1. Sunrain [7:28]
  2. Ocean of Tenderness [12:36]
  3. Deep Distance [5:46]
  4. Nightdust [21:50]
Recorded: March-June 1976, Berlin.

Performed by:
Manuel Göttsching - keyboards, synthesizer, guitar. This 48 minute classic electronic music album from 1976 has finally been reissued on CD in 2008.

A lively blend of pleasant electronics and nimble guitar produces a dose of softly upbeat tuneage possessing a cheery disposition that is quite infectious. The general character of the music is glistening and very fluid. The electronics sparkle with vibrant optimism. Airy textures are enhanced by sprightly loops that weave mesmerizing tapestries of sound full of bubbling diodes and dreamy sweeps. Keyboards generate chords that are set into perpetual motion, functioning as a foundation for other tender electronic delineations.
Some of the guitarwork here is heavily processed and ends up disguised as auxiliary electronics. Göttsching’s style of looping notes into sequential echoes has inspired a generation of musicians to mimic this process, but in this recording you hear the master at play. The flow is seamless and quite slick, generating ambrosial passages that soar with a gentle majesty. But fear not, the guitar remains pure and crisp in other instances, manifesting as lilting notes that cascade with delightful stimulation, embellishing the flowing electronics with their tranquil punctuation.
These compositions epitomize serenity with a touch of vivid animation. The melodies drift and cavort, intertwining and transforming minimal structures into complexities that are dazzling to behold. The "Nightdust" track (being the album’s longest piece at 22 minutes) achieves a remarkable level of intensity with its application of these soothing elements, attaining a sonic richness that stands as a milestone of classic electronic music.

Matt Howarth / Sonic Curiosity Guitarist Manuel Gottsching founded Ash Ra Tempel in 1970 with synth pioneer Klaus Schulze and Harmut Enke. Schulze left a year later, but on his own, Gottsching continued plying the spaceways with synthesizers and his signature echoed electric guitar.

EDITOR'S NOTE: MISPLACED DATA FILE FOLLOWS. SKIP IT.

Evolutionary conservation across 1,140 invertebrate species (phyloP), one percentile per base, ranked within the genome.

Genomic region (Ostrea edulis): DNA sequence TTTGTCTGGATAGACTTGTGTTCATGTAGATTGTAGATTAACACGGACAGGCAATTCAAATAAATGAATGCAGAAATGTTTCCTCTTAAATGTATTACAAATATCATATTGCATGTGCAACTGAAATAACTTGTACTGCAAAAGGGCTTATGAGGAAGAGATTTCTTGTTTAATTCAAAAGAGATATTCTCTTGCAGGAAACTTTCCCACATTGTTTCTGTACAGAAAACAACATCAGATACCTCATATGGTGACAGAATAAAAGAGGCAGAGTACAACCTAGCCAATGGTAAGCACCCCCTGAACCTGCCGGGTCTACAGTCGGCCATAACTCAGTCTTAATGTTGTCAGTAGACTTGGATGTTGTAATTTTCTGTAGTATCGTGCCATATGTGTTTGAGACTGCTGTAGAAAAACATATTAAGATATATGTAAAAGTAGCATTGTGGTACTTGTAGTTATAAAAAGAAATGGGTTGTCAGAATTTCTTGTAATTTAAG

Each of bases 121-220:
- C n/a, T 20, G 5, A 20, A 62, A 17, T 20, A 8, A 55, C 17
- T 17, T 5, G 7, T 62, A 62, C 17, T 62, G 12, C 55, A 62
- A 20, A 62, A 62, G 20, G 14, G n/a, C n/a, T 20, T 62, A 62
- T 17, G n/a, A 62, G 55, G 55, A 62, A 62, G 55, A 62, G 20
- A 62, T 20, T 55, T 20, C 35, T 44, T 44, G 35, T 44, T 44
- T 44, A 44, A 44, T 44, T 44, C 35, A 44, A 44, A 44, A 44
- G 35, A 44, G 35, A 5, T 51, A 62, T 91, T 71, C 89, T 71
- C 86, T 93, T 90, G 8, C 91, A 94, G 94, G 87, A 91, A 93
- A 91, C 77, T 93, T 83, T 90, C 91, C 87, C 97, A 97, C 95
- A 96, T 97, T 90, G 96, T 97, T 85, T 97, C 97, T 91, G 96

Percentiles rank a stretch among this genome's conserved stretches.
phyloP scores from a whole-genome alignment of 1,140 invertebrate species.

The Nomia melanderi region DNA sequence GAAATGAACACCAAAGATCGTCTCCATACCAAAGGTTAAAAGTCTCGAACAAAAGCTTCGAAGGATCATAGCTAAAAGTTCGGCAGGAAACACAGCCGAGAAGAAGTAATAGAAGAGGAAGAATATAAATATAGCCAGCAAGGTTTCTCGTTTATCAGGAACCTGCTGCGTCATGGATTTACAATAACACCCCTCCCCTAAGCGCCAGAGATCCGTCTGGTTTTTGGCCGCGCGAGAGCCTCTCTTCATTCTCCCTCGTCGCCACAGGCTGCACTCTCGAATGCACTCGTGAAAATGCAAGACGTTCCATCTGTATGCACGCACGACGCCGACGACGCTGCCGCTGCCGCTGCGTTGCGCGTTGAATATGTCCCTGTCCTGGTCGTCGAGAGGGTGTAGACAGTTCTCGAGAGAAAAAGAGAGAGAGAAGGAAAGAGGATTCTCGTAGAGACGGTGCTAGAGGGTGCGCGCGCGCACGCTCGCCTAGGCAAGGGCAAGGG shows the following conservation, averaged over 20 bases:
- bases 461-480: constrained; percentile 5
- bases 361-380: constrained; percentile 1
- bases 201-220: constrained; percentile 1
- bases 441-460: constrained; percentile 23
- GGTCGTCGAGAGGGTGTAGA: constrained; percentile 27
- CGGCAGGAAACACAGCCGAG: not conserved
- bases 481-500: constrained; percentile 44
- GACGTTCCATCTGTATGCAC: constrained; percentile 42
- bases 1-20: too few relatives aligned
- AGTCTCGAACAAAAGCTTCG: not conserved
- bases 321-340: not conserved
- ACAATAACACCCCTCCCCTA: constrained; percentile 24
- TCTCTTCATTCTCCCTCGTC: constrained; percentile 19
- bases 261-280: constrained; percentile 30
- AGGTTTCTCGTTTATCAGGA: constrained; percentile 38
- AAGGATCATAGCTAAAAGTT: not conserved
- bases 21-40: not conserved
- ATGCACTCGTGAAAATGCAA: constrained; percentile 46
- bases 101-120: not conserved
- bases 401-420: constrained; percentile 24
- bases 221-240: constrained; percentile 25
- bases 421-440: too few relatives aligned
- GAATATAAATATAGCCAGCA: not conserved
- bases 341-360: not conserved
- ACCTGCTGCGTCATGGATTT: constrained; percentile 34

In 1976, the name shortened to just Ashra, he released New Age of Earth, well in advance of a New Age category existing in record store bins. Tunes such as "Sunrain" are driven by energetic rhythmic sequences, but epic pieces like "Ocean of Tenderness" and "Deep Distance" are slow floats through puffy clouds of electronics.

2002. New Age Voice Another masterpiece by Manuel Gottsching..... Years ahead of it's time, and still sounding fresh.
The 3 tracks on side 1 of the LP are just unbelievably beautiful.

2003. Steve Arnell / England There are those who claim that after Manuel Gottsching went 'solo' as AshRa, the worth of that band went down to zippo. However, I disagree, and I think that "New Age of Earth" is a good argument to support that disagreement. This is a beautiful, lyrical release, with solo guitar against tapestries of electronics, which has a much more 'human' feel than other similar 'Berlin school' works of the same period.
These pieces flow and swirl, instead of tick-tocking and ominousness, and are wonderful both as listening music as well as purely ambient sound. About the only thing I can consider in a similar vein would be Steve Hillage's "Rainbow Dome Music", from which System 7 would spring some years later.
Unconditionally recommended!

2000. Dac Crowell / USA The first album for Virgin was New Age of Earth, an album that since became a classic. Although it is credited under the group name ASHRA, New Age of Earth is actually performed by Manuel Göttsching alone. Relying more on synthesizers than his usual guitar, Göttsching created four richly-textured compositions that are both intriguing and stimulating. [...] It is no doubt that New Age of Earth is Manuel Göttsching and Ashra's finest album. [...] In all honesty, no music collection should be without ASHRA's New Age of Earth.

1997. D. Kaufmann / Beyond the Horizon